These tools help database, development, and IT teams understand resource usage and detect issues before they impact performance. The goals are to reduce downtime and improve problem resolution times. By allowing database managers, data analysts, and others to easily understand database performance and impacts, these tools minimize the amount of manual work required to understand performance across various perspectives and database environments. Primary capabilities and considerations for these tools include the following. 

SQL query analysis, tuning, & reporting

By enabling SQL query analysis, database performance monitoring tools help teams understand their SQL query performance and identify inefficiencies. Basic query analysis includes evaluating execution times, identifying slow queries, and checking resource usage.  

These tools allow users to tune SQL queries for optimal database efficiency, performance, and operating costs. By optimizing queries for performance and generating detailed reports of granular performance metrics, they help not only identify inefficient queries but also suggest improvements. Over time, these reports can show changes to query execution times, resource usage, and overall performance. 

Some tools offer manual review, tuning, and reporting, while others automate the process with algorithms and machine learning. Advanced or automated capabilities go further by providing real-time insights, using machine learning to suggest optimizations, and automatically adjusting queries for better performance. These advanced tools can also provide in-depth execution plans, visualize query flows, and predict performance impacts. 

Automated tools can consistently enhance query performance, reduce response times, and free up database administrators to focus on more complex tasks. With the sheer number of cloud and on-prem systems in an organizational IT landscape, proper setup and fine-tuning of these alerts is crucial – false alerts can lead to DBAs ignoring the notifications, which negates their purpose. 

As with any pipeline automation, this amplifies efficiency, performance, and cost reductions. 

Change tracking, logs, & auditing

Change tracking involves continuously monitoring and recording all modifications to a database, including schema changes, data updates, configuration adjustments, and user activities. This helps identify the impact of changes on performance, ensures compliance, facilitates troubleshooting, enhances security, and supports audit processes. By keeping a detailed record of changes, administrators can quickly pinpoint and address issues, maintaining optimal database performance.

Database performance logs provide detailed records of database events and activities, forming a crucial part of performance monitoring. Auditing involves the systematic review and analysis of these logs to ensure database compliance, security, and performance. Typical logging categories include:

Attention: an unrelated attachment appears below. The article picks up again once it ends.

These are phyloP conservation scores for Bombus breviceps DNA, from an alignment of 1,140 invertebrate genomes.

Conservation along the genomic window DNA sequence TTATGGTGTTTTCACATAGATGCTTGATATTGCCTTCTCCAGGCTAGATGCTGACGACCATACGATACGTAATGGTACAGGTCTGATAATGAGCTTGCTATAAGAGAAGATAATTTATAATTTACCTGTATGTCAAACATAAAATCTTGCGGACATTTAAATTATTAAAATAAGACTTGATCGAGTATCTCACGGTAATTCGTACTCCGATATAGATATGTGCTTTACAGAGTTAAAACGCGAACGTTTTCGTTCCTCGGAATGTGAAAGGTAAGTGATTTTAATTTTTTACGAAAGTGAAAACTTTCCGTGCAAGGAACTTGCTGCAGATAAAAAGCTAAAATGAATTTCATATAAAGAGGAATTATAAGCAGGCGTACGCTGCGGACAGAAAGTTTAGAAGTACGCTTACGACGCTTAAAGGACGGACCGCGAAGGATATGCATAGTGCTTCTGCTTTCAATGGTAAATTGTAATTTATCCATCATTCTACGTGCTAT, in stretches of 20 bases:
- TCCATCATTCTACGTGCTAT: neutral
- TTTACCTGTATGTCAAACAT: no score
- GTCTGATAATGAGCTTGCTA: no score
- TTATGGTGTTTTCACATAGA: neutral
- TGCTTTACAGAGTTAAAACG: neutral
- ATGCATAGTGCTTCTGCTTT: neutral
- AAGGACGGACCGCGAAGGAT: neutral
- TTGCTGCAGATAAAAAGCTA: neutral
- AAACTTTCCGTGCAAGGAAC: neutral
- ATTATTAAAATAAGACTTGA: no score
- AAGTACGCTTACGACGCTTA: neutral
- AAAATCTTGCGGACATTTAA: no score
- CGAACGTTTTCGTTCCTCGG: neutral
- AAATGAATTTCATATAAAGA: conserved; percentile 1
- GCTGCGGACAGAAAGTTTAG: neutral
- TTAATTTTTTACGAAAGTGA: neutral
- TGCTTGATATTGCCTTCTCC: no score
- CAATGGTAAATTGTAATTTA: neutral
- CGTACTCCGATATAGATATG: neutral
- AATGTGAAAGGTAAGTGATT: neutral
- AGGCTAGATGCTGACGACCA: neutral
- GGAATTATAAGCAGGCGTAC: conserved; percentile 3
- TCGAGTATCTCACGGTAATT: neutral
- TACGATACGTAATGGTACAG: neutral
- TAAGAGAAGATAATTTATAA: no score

• Error logs, for errors and warnings generated by database workflows
  • Transaction logs, documenting all transactions and changes
  • Access logs, tracking access, user activity, and security information

A database DevOps tool can also handle this element of database performance monitoring. For example, Liquibase produces structured JSON logs that enable observability for database change management. These logs can be ingested by aggregation, observability, and monitoring platforms to bring database deployment metrics into pipeline monitoring dashboards. Database change logs can also be audited directly. Liquibase’s DATABASECHANGELOGHISTORY table provides an easily discoverable list of every change that’s been made in the specified time range. 

Together, change tracking, logs, and auditing help maintain a robust, secure, and efficient database environment.

Alerts & notifications

Here’s where metrics meet action – performance monitoring tools feature alert and notification capabilities, so teams can jump into action when security, availability, or other issues arise. Threshold-based alerts are triggered when specifically selected metrics hit a certain limit (e.g., CPU usage or response time), indicating a potential problem with how the database handles its normal operations. 

Anomaly detection, on the other hand, looks for unusual patterns or deviations from how the database environments typically operate. For example, unexpected spikes in traffic could cause problems, even when the database is functioning as it should. 

These tools can link with messaging systems like Teams or Slack to get the right person or team alerted promptly. 

Integration and cloud vs. on-prem compatibility

When selecting database performance monitoring tools, it’s crucial to ensure they are compatible with your database environment, whether cloud-based or on-premises. Key considerations include:

  • Database types and versions – ensuring the tool supports your specific database systems (e.g., SQL Server, MySQL, Oracle) and their versions
  • Deployment flexibility – ensuring the tool is deployable in your specific environment, be it cloud, on-premises, or hybrid
  • Ease of configuration and use – ensuring the tool can get up and running quickly, provide positive user experiences, and change to suit evolving pipelines
  • Tech stack integration – ensuring compatibility with current monitoring, alerting, and logging systems (e.g., Prometheus, Grafana) to ensure seamless operation
  • APIs and extensibility – ensuring adaptation to unique workflows, requirements, and custom integrations
  • Support and updates – ensuring you have the right technical know-how, data protection, compatibility, and feature innovations to match evolving data stores

It’s also important to remember that cloud-based databases often charge based on the number of reads and writes. This pricing model influences not just the ongoing costs of monitoring the database but also affects the initial design of the database itself. Database administrators must consider these factors when designing and implementing cloud databases to optimize both performance and cost-efficiency.By considering these factors, database administrators can select tools that enhance monitoring capabilities without disrupting existing systems and workflows.

In addition to these considerations, database teams also need to ask themselves – is performance monitoring enough? Or, do we need a more holistic, DevOps-aligned approach to understanding and optimizing the health of our databases as they evolve, grow, and multiply?

As mentioned earlier, database observability takes visibility and analytics to the next level. 

Enhancing performance monitoring with database observability

While database performance monitoring focuses on tracking specific metrics to ensure efficient operations, database observability goes further by providing a comprehensive understanding of the database’s health and behavior. 

With observability, teams gain insights into the context of performance issues, which supports enhanced security, compliance, and operational efficiency. This comprehensive approach facilitates continuous improvement, better strategic decision-making, and aligns with DevOps practices for a more robust and resilient database environment.

Learn the top 5 benefits of database DevOps observability that help you unlock the future faster.